"It hurt us," coach Tyrone Corbin said. "It took our pace and speed down. He’s one of our key guys, and we need all our key pieces — especially against a team like that."
With Williams out, the Jazz needed someone else to step up, and aside from nine second-half points from Gordon Hayward (who finished with 15 off the bench) it didn’t happen. Jefferson, who entered the game averaging a team-best 16.8 points, finished with six points and 10 rebounds. He scored fewer than 10 points for the second straight game.
"They fronted me," Jefferson said, "then when I did catch the ball, they double-teamed me."
The Jazz’s hot hand, Marvin Williams, had 12 points in the first quarter, but bewilderingly played just 15 minutes the rest of the game. He finished with 16 points.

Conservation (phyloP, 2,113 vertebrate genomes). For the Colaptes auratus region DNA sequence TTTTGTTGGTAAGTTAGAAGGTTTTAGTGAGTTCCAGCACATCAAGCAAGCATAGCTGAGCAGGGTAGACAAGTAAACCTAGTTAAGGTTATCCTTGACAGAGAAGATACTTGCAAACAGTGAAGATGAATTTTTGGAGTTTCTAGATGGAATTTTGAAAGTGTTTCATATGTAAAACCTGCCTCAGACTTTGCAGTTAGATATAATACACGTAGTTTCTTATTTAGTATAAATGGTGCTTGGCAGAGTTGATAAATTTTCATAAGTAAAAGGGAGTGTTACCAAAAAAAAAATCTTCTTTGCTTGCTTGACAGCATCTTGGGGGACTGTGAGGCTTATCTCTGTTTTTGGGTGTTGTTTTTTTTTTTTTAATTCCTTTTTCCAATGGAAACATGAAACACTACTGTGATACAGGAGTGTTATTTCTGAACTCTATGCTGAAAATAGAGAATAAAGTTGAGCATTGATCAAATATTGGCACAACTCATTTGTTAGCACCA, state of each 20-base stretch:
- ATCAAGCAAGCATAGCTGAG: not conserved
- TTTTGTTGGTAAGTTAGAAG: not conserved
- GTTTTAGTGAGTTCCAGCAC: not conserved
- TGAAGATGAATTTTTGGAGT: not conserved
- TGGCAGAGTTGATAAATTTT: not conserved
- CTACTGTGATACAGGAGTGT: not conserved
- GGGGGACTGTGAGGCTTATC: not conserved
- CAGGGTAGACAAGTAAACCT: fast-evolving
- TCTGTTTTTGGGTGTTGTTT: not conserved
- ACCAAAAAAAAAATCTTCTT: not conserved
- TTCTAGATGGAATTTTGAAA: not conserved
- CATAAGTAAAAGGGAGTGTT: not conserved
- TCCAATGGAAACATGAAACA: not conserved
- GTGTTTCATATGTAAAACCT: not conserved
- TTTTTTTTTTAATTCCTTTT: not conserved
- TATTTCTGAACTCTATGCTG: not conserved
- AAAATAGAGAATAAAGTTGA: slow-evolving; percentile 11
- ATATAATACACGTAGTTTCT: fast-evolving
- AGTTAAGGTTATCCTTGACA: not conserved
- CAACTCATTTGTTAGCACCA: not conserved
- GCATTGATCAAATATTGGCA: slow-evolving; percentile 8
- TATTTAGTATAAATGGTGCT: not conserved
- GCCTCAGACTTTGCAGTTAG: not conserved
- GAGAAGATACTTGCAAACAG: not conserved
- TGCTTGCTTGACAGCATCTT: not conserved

Corbin spent the night trying to find an answer for James, playing both Williams and Paul Millsap on him. But James wasn’t the only problem for the Jazz. The Heat presented predictable issues for the Jazz. Their playmakers — James and Dwyane Wade — can beat nearly any defender off the dribble. If another player slides over to help, it inevitably leaves a man open — usually for 3.
"I feel like that happened a lot in the second half," Marvin Williams said, "and those guys made big shots."
The Heat made 11 of 24 3-pointers, including four by Battier and two each by Ray Allen and Mike Miller.
But the man throwing daggers? That was James.
"It’s no mystery," Marvin Williams said. "Like I said, man, he’s considered one of the best players in this world for a reason."
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